Adulate – (v) show feigned devotion to; flatter servilely. [origin is from the Middle English < Middle French < Latin adūlātiōn- (stem of adūlātiō) servile flattery, fawning. First appeared in English in the late 1700’s] Usage: Sycophants will adulate rather than share a hard truth and risk expulsion from the inner circle.
Alacrity – (n) cheerful willingness. [origin is from the Latin word alacritās – lively. First appeared in English in the early 1500’s] Usage: The captain’s alacrity to take on any assignment was contagious to his subalterns.
Anathema – (n) denunciation; solemn curse; something accursed. [origin is Latin and Greek. First appeared in English in the early 1500’s] Usage: As the smoke of battle cleared and she saw the wreckage of bodies, the doctor whispered an anathema at all who saber rattle and call forth the horrors.
Antipathy – (n) dislike for something. [origin is from the Latin word antipathīa and the Greek word antipátheia – aversion. First appeared in English in the late 1500’s ] Usage: Like most night owls, my antipathy for morning and morning people is quite acute.
Apogee – (n) the point of greatest distance from earth in an orbit. [origin is from the French word apogée. First appeared in English in the late 1500’s] Usage: As the satellite reached its apogee, mission control breathed a sigh of relief that all had gone well.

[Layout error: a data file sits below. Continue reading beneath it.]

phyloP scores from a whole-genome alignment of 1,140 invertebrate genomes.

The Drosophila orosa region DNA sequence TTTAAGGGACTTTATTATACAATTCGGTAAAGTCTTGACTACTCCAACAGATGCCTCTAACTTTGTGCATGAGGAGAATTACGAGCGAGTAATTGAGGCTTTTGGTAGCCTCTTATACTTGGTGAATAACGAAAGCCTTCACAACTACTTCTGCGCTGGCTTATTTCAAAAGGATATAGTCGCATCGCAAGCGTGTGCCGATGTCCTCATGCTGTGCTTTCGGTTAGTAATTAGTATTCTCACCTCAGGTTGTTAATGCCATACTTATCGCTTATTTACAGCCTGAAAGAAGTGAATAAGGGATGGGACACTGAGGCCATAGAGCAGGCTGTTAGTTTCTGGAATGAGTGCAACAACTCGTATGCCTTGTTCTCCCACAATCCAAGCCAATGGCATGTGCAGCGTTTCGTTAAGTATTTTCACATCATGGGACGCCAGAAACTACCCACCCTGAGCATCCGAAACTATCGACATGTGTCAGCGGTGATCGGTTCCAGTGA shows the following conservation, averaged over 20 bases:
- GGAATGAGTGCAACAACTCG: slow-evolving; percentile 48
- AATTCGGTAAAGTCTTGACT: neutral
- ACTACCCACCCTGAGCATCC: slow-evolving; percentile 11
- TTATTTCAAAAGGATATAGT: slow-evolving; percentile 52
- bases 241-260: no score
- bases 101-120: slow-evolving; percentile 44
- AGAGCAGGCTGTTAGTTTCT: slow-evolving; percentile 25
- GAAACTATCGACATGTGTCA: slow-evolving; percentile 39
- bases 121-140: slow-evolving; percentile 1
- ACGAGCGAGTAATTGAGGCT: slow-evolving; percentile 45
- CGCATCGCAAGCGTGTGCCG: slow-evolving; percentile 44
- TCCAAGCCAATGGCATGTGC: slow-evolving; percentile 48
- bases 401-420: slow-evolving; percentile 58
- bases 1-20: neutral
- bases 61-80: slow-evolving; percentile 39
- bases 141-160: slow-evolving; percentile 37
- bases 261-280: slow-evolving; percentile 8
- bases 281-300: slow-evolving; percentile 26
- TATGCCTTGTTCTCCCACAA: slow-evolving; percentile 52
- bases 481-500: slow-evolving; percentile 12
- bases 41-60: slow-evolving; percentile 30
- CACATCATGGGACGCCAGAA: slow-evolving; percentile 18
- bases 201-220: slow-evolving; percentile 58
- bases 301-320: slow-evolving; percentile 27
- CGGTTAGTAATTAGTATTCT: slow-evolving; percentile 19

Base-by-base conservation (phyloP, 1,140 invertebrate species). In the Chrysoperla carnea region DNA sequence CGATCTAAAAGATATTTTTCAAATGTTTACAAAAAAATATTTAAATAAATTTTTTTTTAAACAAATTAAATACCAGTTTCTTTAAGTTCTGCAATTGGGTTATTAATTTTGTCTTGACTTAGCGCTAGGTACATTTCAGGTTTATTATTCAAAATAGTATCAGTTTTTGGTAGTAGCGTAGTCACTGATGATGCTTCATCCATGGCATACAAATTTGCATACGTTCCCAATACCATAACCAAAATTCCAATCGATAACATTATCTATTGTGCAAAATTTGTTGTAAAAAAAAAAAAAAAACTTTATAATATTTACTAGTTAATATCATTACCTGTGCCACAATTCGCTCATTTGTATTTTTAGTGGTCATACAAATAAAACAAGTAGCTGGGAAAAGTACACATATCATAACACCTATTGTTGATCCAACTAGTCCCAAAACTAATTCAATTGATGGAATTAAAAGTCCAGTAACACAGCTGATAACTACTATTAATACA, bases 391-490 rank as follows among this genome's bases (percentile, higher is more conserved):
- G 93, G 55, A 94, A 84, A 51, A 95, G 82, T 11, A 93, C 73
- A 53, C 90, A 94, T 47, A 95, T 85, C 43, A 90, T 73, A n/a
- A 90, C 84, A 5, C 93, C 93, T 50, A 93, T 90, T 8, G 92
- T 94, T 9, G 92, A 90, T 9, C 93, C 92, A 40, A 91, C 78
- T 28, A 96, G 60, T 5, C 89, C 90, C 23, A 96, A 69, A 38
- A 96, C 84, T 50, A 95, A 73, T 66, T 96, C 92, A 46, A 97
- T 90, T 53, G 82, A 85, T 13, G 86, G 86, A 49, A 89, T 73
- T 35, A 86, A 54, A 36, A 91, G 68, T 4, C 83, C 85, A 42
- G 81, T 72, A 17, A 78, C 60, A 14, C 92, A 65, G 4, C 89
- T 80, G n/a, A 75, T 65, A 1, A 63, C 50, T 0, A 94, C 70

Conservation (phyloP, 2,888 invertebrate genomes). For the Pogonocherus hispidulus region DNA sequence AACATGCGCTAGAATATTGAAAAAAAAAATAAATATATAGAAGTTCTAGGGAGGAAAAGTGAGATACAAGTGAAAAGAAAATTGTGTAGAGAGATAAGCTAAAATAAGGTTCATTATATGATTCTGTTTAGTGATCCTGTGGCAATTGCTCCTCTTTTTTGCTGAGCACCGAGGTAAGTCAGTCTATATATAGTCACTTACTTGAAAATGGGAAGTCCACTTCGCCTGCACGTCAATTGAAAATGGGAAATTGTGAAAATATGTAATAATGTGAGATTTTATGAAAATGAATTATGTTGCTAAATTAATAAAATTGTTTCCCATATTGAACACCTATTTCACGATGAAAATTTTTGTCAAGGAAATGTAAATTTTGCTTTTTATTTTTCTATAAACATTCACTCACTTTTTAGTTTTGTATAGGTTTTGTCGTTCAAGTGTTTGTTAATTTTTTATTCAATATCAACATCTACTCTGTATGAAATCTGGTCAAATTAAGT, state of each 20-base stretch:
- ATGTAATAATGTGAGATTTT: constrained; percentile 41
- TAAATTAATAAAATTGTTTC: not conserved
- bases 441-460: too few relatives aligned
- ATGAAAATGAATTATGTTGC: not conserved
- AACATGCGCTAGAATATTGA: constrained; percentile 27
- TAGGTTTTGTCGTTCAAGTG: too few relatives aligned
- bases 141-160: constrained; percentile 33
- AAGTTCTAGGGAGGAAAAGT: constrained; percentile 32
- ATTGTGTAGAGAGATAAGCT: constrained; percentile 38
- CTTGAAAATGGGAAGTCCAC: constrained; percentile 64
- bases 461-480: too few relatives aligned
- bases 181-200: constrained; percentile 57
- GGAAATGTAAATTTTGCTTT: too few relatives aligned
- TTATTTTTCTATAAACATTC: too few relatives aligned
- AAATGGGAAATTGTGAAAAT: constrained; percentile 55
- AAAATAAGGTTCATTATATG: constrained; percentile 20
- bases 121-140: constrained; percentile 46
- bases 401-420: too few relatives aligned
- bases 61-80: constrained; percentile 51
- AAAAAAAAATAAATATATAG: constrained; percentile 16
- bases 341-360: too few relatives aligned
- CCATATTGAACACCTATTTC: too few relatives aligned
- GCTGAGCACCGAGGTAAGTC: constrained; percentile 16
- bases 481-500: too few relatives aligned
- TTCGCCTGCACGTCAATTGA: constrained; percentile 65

Apoplectic – (adj) of or related to apoplexy (see next entry); angry or furious. [origin is Late Latin apoplēcticus < Greek apoplēktikós pertaining to a (paralytic) stroke. First appeared in English in the early 1600’s] Usage: The combination of poor diet, lack of exercise, and extreme stress had made him the perfect candidate for an apoplectic event.
Apoplexy – (n) loss of consciousness or mobility due to sudden blood loss to the brain; to suffer a stroke. [origin is Late Latin apoplēcticus < Greek apoplēktikós pertaining to a (paralytic) stroke. First appeared in English in the early 1600’s] Usage: The apoplexy left her face paralyzed on the left side, which curled her mouth into a perpetual sneer.
Apotheosis – (n) glorified personification of a principle or idea. [origin is Late Latin and Greek. First appeared in English in the late 1500’s] Usage: Michael Jordan is the apotheosis of a competitor, as his desire to win and be the best has encompassed every facet of his life.
Ardent – (adj) fervent; intense; passionate; burning; fiery; glowing. [origin is Latin. First appeared in English in the mid-1300’s] Usage: She had an ardent desire to create, to push boundaries, to make the world more beautiful than it was yesterday.